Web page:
Prince George’s County is the most dangerous in Maryland for pedestrians and cyclists, a report found, mostly on state-managed roads. The county needs a more data-driven, focused strategy to make its streets safe.
The report comes from the county’s Department of Public Works and Transportation, the Maryland State Highway Administration, and other safety and planning agencies. It contains lots of data, but perhaps the most effective part is a set of images of the kinds of conditions people face trying to walk in the county:
Prince George’s leads the State of Maryland in pedestrian deaths per 100,000 residents:
Pedestrian fatalities per 100,000 residents is not always a great metric, because it depends greatly on how many people walk. DC’s fatality rate per 100,000 is higher than for the state of Maryland, but the average person in DC walks a lot more than the average Marylander. Virginia is just low because it’s less urban than Maryland, not because its pedestrian safety practices are better. (But what’s wrong with Delaware‽)
That doesn’t mean Prince George’s isn’t really dangerous, though. Montgomery County also has higher rates of walking than surrounding counties, yet its pedestrian fatality rate is pretty low. A 2008 CSG report, which normalized pedestrian crash rates using Census data about how many people walk or ride the bus to work, rated Prince George’s almost twice as dangerous as Montgomery, over 4 times as dangerous as DC, and slightly better than Fairfax County.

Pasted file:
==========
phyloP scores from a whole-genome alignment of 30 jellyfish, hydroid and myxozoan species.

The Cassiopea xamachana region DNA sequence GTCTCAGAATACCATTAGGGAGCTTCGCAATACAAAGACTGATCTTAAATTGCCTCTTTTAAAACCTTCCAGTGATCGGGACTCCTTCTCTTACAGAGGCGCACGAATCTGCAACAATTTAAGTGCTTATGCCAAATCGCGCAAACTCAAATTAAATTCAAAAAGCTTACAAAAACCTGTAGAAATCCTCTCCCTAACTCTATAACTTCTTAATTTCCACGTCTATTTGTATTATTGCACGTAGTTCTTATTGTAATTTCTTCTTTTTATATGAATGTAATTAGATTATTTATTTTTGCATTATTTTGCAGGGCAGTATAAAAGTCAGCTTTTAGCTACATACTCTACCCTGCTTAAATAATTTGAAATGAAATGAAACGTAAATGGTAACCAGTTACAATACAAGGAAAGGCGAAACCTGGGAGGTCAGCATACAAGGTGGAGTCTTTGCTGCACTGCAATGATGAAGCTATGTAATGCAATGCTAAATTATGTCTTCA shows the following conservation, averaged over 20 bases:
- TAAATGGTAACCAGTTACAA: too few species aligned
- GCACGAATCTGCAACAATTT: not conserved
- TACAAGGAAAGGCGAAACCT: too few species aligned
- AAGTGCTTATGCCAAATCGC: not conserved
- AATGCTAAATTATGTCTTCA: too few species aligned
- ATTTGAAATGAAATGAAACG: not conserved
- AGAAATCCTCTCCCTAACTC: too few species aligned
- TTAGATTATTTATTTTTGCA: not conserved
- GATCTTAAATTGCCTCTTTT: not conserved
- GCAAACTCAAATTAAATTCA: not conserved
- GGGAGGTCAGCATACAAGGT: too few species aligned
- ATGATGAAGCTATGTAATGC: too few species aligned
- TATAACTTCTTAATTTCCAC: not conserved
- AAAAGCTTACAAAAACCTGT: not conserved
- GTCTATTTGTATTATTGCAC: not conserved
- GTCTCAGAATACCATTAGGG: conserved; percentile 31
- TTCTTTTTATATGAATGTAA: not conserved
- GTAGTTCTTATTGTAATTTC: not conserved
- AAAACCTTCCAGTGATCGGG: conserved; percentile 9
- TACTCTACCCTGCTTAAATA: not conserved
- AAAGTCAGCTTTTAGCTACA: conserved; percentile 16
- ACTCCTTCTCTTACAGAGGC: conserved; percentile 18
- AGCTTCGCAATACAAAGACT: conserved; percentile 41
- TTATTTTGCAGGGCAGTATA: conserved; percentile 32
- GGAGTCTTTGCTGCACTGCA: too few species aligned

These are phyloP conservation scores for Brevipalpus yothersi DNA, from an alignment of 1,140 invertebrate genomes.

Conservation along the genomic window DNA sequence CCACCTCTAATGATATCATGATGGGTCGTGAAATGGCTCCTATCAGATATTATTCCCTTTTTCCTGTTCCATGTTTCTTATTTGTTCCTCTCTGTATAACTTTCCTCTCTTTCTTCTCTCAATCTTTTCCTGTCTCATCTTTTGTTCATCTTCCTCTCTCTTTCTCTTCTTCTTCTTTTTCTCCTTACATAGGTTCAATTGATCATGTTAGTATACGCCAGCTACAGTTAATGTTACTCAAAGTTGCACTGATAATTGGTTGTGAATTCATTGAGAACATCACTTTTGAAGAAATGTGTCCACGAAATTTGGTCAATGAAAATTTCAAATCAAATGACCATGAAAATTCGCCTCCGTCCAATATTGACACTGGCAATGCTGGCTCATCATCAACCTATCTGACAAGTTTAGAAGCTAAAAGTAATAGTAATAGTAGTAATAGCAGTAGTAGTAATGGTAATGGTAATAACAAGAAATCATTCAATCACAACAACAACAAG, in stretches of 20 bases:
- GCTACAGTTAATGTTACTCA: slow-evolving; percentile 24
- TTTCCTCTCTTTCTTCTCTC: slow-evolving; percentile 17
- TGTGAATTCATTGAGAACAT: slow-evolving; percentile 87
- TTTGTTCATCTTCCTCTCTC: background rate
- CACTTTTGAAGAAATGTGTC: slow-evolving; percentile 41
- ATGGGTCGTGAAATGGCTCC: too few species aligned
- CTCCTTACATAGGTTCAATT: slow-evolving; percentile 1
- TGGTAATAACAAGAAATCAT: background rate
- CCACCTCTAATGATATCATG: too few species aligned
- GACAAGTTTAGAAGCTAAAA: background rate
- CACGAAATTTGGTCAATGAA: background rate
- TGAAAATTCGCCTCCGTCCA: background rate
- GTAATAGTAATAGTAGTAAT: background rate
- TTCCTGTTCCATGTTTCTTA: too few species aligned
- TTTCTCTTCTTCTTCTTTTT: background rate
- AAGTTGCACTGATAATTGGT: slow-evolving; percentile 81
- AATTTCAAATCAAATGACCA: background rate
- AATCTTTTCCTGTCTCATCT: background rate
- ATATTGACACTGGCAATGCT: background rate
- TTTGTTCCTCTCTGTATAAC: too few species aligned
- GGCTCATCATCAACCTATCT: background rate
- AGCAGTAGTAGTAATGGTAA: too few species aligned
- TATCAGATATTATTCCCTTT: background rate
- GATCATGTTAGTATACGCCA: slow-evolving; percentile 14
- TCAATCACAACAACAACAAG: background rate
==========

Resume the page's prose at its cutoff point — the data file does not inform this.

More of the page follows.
When there is a crash, a traffic safety group audits the area, but only long afterward, once the police investigation is done. Few of these audits turn into any work orders for changes.
Can the county do better? The report says it can. Montgomery did:
Montgomery created a Pedestrian Safety Initiative which used crash data identify dangerous areas and target fixes to those spots. The report also recommends Prince George’s do the same. In addition, they need a pedestrian and bicycle safety coordinator and advisory group to coordinate between many agencies and departments with a role in the planning, funding, and managing safety fixes and programs.
The county and state also can coordinate better, the report says, since 41% of pedestrian collisions and 77% of pedestrian fatalities happen on the state-managed roads, though those are only 12% of the total roads. That’s surely because the state roads have more and faster-moving traffic, yet in many communities they form barriers between neighborhoods and separate residents from nearby stores or other facilities.